If you belong to the first category of the curious and want to be involved from the beginning, stay tuned! Just for you is the following summary of the series “The business world in constant change, even outside technologies!” and the trailer for the new season.
At the end of the 1980s, my home region, the Ruhr, was still characterized by the extraction and processing of raw materials. When you thought of the Ruhr, you thought of smoking chimneys and black-colored house facades. There were still classic working-class neighborhoods, surrounded by mining and steel. These areas were not really popular. Access to the water was reserved for big industry. At that time, it was still unimaginable that consulting and IT companies would make themselves comfortable on rivers to offer their employees a scenic environment and create a good working atmosphere.
Now I live at the “Bonner Bogen” and often go for walks along the banks of the Rhine there. Characterized by modern office buildings, high-end hotels and sophisticated gastronomy, the sight of the neighborhood always reminds me of the utopias we used to imagine. Utopias that we imagined when we discussed the necessary transformation from an industrial to a service society.
Scenario 1: Utopia come true – The Bonn Arch on the banks of the Rhine
What utopias could we set up today? What will the working world of tomorrow look like? What can we look forward to? Questions that moved me to broadcast the trailer of the new season. Use the trailer as an additional orientation aid to align fundamental and strategically important measures early enough, future-oriented.
What happened so far!
Season 1 – “Made in Germany”, the German seal of quality for industrialization
The raw materials industry was characterized by hard work. I myself was one of the last to mine coal 1,000 meters underground. But they worked harder and cheaper abroad, so we were no longer competitive for a long time. Artificially kept alive by subsidies, the era was drawing to a close.
It was the manufacturing industry that took center stage. At the time, it formed the pinnacle of value creation and was able to determine it. For a long time, we were able to score in the manufacturing sectors and be the benchmark for quality worldwide. German technology and products were in demand and “Made in Germany” was an absolute seal of quality without equal. Having been involved from the very beginning, we were able to trump with 100 years of constantly optimized, refined, sophisticated know-how. Everything was designed with this in mind. The school system, the courses of study and also the role models in industry.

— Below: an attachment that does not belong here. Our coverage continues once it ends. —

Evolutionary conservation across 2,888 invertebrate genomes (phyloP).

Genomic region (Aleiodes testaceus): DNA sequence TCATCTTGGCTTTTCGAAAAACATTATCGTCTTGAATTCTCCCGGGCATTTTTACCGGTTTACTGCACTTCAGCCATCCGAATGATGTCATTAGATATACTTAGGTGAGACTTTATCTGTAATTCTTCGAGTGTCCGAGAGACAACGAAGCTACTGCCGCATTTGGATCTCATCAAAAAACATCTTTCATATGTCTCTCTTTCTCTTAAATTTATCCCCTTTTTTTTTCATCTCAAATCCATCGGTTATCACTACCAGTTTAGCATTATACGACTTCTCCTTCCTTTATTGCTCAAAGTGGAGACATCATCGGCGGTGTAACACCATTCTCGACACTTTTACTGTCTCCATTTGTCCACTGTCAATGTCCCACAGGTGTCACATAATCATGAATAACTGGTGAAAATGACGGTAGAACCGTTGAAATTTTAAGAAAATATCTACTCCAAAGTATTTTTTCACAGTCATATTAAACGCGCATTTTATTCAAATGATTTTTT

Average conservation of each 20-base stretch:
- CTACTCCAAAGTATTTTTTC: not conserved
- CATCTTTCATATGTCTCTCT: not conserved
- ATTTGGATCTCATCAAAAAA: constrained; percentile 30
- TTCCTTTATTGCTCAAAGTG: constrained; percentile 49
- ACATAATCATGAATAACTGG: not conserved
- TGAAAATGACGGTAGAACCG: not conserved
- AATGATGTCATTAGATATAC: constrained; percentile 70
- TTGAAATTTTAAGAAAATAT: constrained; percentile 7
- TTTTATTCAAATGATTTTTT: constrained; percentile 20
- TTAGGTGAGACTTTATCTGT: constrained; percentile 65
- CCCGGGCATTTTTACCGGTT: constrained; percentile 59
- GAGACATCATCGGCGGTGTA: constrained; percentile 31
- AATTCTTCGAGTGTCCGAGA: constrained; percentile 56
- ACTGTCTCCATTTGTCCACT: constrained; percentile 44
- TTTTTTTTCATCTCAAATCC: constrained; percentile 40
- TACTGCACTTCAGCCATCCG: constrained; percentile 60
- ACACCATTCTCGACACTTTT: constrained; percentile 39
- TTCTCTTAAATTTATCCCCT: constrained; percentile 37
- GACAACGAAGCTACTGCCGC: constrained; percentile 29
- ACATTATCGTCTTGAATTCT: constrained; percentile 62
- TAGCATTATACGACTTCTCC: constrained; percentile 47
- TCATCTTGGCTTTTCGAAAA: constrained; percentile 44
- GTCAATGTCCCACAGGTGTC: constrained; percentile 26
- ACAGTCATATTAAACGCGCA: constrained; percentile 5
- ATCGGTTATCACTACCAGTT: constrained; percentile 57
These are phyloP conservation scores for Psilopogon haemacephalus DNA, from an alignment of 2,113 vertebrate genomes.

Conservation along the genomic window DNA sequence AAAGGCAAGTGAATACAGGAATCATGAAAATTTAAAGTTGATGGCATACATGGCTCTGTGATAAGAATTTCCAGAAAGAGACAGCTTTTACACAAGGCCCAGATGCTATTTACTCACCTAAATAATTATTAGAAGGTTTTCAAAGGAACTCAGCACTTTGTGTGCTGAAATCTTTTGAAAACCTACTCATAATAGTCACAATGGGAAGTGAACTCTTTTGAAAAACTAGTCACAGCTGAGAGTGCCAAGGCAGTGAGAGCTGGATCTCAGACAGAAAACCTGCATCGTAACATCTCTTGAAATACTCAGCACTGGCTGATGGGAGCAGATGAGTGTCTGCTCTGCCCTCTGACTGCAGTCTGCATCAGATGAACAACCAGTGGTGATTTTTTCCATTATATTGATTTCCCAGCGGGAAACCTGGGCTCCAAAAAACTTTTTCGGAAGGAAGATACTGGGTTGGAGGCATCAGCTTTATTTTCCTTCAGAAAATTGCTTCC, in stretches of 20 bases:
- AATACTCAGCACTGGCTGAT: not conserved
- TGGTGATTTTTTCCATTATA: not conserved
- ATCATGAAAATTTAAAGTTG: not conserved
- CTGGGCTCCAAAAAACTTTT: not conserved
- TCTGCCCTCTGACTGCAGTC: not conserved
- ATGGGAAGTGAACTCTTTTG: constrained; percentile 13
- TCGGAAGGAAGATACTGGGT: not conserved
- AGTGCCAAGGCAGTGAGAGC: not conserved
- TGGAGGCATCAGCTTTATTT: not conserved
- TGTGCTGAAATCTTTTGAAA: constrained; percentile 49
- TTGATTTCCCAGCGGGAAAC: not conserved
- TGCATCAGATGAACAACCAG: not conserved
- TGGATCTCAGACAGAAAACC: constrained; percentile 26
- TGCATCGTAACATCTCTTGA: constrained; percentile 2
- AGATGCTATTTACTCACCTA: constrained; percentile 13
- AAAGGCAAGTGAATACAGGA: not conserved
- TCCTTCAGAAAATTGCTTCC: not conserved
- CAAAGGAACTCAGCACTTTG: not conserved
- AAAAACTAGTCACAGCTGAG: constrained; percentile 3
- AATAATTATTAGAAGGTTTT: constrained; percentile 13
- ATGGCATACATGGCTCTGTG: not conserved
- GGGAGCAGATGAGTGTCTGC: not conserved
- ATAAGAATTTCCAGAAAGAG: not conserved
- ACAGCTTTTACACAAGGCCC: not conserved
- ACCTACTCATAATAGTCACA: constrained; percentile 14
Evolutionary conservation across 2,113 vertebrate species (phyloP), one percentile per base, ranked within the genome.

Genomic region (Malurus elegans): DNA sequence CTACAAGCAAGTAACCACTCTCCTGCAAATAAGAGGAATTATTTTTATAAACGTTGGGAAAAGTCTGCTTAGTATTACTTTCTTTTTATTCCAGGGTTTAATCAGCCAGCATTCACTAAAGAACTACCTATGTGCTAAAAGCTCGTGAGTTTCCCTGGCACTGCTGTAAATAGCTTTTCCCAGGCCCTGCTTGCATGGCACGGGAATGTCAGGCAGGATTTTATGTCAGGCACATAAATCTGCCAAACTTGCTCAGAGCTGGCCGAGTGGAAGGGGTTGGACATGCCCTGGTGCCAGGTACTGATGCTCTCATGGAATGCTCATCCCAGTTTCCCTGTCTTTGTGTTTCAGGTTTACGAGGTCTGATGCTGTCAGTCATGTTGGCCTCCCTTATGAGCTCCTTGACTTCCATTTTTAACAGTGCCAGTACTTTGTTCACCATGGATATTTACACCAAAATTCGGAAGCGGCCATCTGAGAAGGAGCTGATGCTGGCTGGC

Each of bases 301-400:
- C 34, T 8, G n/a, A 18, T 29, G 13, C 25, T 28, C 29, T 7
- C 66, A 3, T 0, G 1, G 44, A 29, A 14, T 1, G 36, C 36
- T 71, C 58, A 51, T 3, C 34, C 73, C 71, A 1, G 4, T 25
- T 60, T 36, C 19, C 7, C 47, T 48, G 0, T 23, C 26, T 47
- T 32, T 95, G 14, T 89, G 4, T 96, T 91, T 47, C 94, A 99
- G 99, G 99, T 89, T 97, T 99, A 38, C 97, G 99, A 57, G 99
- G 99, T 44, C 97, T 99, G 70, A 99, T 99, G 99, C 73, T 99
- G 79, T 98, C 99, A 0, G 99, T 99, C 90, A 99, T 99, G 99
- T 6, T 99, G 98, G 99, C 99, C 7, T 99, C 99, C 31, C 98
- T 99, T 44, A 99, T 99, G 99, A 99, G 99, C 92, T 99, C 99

Season 2 – WWW and the world moved closer together
Then came the World Wide Web and the world moved closer together. Above all, the customers became more and more the center of attention. Mass products with a long service life were no longer satisfactory. The worldwide offer was too large to wait 10 years for the next model. Demands became more and more extensive and individualized, and had to be satisfied in ever shorter cycles. New challenges for the industry resulted in a number of changes.
Automation became more and more important to optimize work processes. First workers with simple jobs, then skilled workers with demanding jobs were replaced by machines and robots. If this was not enough to drive down the price, the company was happy to relocate the entire production abroad. Production itself was no longer the driving factor for success, but the underlying engineering. This had to be promoted and protected.
However, low-cost production was by no means enough. The products had to be individualized and comprehensive. The credo was to meet every taste and requirement at an affordable price. This forced many companies to focus on their own core competencies and, with the help of contributors, to meet the demands for scope and complexity. This circumstance fundamentally changed value creation. Process chains were parallelized, supplier companies became partners, and discarded competencies were replaced by cooperative ventures. There was no longer any question of a value chain. It grew into a complex value network dominated by industries.
Season 3 – Industry 4.0, the new expression of digital complexity
This new complexity of value creation increasingly brought technical progress in the area of IT to the fore. The optimization of internal parallelized processes, the individualization of mass production, and the increase in interoperability in the value creation network could only be realized sustainably through digitization. Since this was mostly not part of the companies’ competencies, the importance of software providers and developers as well as consultants increased immensely. A nice place on the Rhine was secured for the software companies.
However, the technical progress in IT also led to the fact that more and more services could be mapped digitally and successfully replace them. New business models emerged and took the lead in value creation. Amazon, Apple and Co. displaced companies such as General Elektric, Siemens or Volkswagen AG from the top of the world in terms of market capitalization. Increasingly extensive and complex digital services reduced the manufacturing industry to the workbench of the new big players. eBusiness outstripped traditional business.